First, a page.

I’m especially drawn to the line:
    ‘Fantastic stories are written when we are drawn to write them, even feel compelled to write them.’
    I, too, must feel excited by a story in order to write it. If I’m ‘meh’ about it, it shows on the page.
    Thank you for this! 🙂

    • Hi Louise! You’re right, these elements really apply to all fiction. I was so busy fixating on why I love certain short stories, I hadn’t realised that.
      And I agree about the need to feel excited by a story – if that feeling isn’t there, the piece never seems to work.
      Hope life is treating you well. Look forward to seeing you next time you’re here or I’m there! x

  2. I’d love to see a story set at a nudist alpaca farm, Fi! Your next one maybe? Great post! I love stories that use experimental forms. This one by Mary Gallagher took me ages to puzzle out, but once I figured it out I couldn’t believe how clever it was: https://mycourses.aalto.fi/pluginfile.php/127765/mod_resource/content/1/PortlandMaine.pdf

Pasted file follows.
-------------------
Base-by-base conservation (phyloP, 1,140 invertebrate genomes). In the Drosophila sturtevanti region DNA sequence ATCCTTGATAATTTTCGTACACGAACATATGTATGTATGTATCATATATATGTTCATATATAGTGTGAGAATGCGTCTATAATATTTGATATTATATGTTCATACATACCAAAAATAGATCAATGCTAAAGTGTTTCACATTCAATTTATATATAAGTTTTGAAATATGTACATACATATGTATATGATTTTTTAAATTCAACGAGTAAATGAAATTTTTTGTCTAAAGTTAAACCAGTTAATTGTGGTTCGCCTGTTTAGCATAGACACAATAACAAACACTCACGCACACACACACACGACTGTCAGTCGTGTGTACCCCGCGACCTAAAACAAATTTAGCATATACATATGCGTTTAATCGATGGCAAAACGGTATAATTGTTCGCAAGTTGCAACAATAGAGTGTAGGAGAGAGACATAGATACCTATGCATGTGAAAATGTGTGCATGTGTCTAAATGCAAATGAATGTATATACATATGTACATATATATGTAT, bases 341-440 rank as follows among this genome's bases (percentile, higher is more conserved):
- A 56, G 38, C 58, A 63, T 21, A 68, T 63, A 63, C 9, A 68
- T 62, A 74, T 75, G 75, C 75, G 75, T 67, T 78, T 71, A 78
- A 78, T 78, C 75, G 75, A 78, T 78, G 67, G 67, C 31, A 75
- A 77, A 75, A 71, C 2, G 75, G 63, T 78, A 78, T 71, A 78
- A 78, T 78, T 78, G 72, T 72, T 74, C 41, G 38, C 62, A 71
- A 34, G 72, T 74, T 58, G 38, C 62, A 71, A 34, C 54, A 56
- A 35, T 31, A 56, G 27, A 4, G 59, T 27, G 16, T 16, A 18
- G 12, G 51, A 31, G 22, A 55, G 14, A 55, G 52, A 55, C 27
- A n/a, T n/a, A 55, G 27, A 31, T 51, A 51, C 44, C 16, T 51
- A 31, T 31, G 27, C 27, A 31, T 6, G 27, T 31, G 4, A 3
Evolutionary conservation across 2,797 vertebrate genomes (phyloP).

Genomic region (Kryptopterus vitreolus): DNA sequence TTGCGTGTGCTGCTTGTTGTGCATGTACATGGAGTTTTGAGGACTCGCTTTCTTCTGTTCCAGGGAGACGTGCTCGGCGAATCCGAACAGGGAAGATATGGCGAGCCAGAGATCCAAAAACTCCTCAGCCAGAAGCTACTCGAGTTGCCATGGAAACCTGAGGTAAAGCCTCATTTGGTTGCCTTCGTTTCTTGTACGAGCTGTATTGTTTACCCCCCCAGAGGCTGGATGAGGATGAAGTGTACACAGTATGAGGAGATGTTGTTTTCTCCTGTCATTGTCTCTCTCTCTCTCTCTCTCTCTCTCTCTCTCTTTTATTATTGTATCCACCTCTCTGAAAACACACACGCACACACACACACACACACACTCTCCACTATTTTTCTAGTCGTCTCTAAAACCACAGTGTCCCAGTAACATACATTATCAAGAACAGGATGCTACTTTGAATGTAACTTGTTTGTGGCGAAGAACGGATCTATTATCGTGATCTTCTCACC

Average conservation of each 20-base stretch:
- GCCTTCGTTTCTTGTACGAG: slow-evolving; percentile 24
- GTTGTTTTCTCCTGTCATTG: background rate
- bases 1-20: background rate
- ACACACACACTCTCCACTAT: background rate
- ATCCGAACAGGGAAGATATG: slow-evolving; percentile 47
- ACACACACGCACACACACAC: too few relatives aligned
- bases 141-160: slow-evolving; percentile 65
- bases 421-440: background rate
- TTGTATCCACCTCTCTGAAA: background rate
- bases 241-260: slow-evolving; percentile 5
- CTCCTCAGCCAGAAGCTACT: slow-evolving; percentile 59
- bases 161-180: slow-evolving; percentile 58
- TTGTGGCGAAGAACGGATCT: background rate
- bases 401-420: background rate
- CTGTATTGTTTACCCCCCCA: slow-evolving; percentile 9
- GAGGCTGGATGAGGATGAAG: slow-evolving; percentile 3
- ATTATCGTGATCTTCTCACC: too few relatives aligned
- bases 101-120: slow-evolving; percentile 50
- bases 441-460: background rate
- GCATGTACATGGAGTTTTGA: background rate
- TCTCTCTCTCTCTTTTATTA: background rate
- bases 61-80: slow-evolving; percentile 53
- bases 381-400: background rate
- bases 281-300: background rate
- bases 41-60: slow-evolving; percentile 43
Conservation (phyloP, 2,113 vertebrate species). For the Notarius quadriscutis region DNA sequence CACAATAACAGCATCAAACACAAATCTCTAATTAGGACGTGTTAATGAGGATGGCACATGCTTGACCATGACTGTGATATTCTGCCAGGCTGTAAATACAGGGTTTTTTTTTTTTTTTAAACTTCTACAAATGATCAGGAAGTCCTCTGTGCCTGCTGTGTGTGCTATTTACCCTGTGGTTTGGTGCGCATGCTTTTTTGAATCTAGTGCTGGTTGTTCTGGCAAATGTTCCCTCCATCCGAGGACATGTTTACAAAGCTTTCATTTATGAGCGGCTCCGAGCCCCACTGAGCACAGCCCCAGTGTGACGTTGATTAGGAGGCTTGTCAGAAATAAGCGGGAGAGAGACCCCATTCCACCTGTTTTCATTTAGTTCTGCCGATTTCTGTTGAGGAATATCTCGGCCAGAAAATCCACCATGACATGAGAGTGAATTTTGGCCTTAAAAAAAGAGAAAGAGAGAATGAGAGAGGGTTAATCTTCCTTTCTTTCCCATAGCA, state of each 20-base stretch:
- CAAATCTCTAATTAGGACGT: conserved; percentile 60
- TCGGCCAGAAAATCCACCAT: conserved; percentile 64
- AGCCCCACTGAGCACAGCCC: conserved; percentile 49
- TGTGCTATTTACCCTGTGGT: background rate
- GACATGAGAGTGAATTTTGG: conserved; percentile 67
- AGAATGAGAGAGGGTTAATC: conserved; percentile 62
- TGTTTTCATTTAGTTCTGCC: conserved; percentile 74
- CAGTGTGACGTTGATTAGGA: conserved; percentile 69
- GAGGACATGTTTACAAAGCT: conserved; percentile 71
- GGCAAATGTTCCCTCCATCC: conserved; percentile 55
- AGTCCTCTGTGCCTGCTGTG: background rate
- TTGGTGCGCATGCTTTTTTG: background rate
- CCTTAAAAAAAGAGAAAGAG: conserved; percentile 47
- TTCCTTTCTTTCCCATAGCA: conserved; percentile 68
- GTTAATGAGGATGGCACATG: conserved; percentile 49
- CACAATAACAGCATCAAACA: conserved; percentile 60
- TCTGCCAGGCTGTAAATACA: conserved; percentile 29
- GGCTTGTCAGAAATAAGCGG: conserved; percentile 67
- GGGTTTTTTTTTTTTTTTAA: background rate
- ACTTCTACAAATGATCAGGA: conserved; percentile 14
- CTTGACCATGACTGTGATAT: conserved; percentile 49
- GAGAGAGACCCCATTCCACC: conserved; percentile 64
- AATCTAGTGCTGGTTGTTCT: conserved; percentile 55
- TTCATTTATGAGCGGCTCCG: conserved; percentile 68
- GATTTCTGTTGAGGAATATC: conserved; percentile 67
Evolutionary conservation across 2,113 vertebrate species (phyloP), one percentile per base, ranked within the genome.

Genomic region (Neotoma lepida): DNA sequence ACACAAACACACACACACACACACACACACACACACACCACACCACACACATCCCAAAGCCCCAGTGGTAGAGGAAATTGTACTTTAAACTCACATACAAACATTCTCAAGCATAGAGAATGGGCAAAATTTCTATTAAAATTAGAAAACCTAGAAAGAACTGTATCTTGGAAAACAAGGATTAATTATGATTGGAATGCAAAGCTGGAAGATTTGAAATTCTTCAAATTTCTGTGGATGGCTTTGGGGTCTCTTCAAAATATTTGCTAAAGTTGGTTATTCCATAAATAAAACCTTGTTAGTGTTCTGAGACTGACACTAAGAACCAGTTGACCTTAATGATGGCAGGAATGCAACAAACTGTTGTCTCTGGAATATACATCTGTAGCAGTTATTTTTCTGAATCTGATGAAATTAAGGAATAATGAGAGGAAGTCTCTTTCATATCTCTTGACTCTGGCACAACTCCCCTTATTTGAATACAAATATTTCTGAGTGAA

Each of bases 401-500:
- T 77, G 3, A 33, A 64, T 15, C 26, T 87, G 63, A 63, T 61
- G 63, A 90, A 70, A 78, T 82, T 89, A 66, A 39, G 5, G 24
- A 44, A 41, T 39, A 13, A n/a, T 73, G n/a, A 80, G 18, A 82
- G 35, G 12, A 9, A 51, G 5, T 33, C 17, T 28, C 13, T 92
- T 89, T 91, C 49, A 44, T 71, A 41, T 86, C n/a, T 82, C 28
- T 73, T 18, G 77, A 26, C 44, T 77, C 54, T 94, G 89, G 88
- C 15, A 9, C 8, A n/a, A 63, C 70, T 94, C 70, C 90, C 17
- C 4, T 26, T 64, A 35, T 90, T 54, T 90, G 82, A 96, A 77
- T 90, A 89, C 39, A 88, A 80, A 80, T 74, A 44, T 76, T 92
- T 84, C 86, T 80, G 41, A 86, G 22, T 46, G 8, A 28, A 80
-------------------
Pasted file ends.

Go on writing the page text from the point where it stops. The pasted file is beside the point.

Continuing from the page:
• Wow, just read the Mary Gallagher story and it really is good!
      Yes, experimenting with form can really set a short story apart when it’s done well like that. So clever!
      Not sure about taking on the nudist alpaca farm story, I feel like it’s something you could do much, much better 😊

  3. Interesting post for a reader not a writer. I like all short stories… Well, not ALL short stories but all TYPES of short stories. But the ones that are most likely to stay are those that pack a punch, that have a twist I don’t see coming. I’ll never forget Guy de Maupassant’s The necklace which I read 50 years ago in my teens, or, read more recently, Kate Chopin’s Desiree’s baby. Close to this are those with a strong voice, though they are harder to describe as you say.

    In the end though any sorry that has heart, and that isn’t cliched in the telling, I’ll enjoy. I love your example of mixing up the deathbed scene. I’d never think of that in a million years, which is why I’m the reader here!

    • Thanks so much for your comment, and for the short story suggestions. I’m embarrassed to admit I haven’t read either of these and will now chase them up! I also love a twist at the end of a story.
      And yes, stories with strong voices and stories with heart are also really compelling. If a story touches me, I’m a fan basically!